CAD designers will model building elements to the LOD specification that is defined in the project requirements. The higher the LOD, the more detail required for the modeled element of interest. LOD specifications can vary throughout the model, often based on element categories, or other grouping methodology. This helps optimize modeling efforts to those elements important to the specific project. LOD specifications inform the project engineers and designers how much they can rely on details in the Building Information Model. This information allows them to communicate with other team members about the usability and limitations of the model.
What is the Difference Between a Design Intent and As-Built Model?
It is also important to define if the model is created as design-intent or as-built. This will depend on how you intend to use the model. The following is a discussion on the difference between design intent and as-built models.
DESIGN INTENT – deliverables will be shown as a best fit to the point cloud working within customary standards such as walls being modeled perpendicular to the floor, pipes/conduit straight, floors/ceilings horizontal, steel members straight and plumb. This will produce cleaner 2D drawings and will allow easy dimensioning of the scan area, but deliverables will not follow the scan data exactly in order to maintain design intent standards. The majority of clients will prefer this option for their deliverables.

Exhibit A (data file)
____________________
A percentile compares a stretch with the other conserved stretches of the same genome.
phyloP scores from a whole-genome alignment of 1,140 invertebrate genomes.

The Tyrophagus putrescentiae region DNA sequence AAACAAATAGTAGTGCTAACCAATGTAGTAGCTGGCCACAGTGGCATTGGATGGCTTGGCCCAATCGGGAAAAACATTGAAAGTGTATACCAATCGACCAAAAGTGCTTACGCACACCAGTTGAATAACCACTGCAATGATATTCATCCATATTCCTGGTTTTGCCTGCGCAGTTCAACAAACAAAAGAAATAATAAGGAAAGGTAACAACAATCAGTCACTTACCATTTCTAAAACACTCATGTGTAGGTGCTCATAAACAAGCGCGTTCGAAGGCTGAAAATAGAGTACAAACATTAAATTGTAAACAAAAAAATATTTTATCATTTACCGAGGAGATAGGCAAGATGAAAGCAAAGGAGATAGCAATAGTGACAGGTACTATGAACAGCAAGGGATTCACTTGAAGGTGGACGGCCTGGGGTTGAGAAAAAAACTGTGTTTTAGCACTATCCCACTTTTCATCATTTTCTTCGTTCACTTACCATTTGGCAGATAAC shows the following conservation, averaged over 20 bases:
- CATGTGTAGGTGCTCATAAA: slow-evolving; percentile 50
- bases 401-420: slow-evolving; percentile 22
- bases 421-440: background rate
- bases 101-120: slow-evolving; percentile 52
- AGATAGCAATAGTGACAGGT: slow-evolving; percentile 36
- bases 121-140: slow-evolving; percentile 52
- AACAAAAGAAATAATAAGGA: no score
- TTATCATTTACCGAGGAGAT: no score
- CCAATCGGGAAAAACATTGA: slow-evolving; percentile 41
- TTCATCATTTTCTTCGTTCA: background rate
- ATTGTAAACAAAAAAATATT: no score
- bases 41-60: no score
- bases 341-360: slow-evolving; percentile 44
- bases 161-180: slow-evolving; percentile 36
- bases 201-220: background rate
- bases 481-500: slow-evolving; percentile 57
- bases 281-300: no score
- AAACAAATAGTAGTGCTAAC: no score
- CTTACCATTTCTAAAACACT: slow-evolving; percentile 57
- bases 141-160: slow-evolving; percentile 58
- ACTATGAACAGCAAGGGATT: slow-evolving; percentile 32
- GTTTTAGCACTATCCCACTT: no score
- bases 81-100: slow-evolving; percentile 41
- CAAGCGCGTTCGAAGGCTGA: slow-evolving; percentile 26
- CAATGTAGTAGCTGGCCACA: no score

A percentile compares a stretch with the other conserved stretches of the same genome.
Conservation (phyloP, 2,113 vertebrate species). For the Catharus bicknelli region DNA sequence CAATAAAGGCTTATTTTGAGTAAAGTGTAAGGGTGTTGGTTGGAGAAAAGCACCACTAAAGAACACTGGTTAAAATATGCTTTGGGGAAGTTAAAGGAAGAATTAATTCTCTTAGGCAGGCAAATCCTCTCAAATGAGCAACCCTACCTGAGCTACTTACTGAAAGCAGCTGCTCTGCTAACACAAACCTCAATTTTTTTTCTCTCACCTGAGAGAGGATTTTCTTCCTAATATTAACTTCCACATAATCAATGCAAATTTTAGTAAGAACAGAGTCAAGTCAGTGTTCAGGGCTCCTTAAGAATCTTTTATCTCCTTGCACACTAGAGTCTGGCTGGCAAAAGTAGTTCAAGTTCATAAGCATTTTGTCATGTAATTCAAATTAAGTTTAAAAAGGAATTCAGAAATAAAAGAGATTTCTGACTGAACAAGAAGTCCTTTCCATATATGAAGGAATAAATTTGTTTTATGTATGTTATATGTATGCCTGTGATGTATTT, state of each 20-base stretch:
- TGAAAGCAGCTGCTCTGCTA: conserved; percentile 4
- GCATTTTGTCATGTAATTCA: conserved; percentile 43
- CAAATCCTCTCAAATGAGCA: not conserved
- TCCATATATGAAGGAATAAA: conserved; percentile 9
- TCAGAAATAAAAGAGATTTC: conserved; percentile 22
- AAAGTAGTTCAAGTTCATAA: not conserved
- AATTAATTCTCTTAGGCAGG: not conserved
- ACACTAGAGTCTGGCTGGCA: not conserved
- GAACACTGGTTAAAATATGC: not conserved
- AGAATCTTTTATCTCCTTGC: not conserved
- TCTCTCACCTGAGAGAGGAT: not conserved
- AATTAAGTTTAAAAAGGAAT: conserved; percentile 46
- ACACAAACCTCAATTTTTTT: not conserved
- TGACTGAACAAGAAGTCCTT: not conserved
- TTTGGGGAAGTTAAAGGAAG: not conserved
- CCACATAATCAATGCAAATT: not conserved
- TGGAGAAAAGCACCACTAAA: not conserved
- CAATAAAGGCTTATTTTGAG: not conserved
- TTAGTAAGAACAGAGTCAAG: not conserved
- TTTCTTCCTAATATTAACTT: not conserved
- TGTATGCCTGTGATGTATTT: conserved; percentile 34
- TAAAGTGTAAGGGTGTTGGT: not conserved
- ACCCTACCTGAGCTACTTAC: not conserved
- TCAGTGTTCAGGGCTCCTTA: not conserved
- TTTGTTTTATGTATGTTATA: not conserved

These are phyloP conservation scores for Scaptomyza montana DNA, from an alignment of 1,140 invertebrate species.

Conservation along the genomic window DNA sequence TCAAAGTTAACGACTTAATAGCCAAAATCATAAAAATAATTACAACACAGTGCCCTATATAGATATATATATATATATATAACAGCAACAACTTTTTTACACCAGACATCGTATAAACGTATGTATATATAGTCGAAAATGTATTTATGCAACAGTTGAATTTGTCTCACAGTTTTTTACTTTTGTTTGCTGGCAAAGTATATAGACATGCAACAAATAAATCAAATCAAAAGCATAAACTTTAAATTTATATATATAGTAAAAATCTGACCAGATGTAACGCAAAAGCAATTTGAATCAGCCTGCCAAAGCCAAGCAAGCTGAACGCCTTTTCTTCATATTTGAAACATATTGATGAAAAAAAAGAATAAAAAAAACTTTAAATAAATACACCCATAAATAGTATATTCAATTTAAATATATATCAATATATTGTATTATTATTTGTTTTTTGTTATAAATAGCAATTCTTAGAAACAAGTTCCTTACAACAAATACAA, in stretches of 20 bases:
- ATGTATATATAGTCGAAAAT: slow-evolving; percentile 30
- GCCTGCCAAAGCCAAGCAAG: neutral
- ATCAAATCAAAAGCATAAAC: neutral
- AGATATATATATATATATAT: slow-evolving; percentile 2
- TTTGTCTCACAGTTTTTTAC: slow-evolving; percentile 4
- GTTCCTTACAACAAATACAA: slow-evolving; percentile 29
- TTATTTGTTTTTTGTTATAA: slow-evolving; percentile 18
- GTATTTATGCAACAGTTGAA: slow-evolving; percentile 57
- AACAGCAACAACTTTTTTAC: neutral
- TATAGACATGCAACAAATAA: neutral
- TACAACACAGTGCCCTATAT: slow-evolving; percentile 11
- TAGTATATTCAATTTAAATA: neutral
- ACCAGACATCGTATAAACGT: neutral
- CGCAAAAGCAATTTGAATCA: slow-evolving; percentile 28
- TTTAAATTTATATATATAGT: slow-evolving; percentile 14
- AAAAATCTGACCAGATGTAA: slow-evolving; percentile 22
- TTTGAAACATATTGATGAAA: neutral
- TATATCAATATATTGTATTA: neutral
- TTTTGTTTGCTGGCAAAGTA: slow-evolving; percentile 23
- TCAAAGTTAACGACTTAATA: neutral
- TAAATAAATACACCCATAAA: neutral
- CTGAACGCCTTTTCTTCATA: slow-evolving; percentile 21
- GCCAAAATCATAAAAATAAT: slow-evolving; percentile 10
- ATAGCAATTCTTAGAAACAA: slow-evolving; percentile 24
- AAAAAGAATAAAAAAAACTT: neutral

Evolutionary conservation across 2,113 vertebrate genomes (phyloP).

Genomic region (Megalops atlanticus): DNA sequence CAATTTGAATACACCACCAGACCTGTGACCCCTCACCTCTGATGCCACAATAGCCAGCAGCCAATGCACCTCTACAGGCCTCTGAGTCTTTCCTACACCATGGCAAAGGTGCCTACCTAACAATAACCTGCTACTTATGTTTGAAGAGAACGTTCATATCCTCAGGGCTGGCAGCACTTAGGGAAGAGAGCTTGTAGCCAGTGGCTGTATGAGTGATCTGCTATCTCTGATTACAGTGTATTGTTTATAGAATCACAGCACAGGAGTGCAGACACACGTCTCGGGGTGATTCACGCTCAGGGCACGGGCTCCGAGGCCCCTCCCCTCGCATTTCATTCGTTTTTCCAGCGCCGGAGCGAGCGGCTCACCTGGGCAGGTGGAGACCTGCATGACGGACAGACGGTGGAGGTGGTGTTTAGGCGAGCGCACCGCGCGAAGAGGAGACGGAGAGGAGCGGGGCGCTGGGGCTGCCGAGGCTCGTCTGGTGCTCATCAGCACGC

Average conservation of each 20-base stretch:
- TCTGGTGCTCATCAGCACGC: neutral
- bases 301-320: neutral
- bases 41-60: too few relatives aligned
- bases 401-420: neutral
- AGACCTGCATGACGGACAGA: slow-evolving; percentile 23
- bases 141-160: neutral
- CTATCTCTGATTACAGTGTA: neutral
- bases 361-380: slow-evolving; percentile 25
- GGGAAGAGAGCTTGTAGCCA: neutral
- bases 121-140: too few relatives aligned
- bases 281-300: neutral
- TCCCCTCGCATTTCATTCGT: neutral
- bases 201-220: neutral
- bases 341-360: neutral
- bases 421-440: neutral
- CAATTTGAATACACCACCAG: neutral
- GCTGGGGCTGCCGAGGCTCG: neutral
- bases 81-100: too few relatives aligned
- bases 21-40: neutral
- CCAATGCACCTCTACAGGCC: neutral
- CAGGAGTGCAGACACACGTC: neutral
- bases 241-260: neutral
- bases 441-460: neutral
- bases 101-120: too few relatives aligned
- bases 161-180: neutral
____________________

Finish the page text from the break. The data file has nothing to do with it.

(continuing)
AS-BUILTS – deliverables will be shown as close to actual field capture. If walls are out of plumb, pipes or conduits show sag, floors/ceilings are unlevel, steel members show camber, etc., they will be modeled this way. This will produce closer to reality deliverables, but 2D drawings may show “crooked” or out of plumb lines, floors will be sloped or contoured, steel members may show camber, twisting or impact damage. Dimensioning will not be as easy due to the model being out of plumbness/levelness, etc. This option should be used when the exact conditions of the scan area is imperative. Clients using the data for fabrication, forensic analysis, bolt hole patterns, camber/sag/deformation, and similar needs would require this option.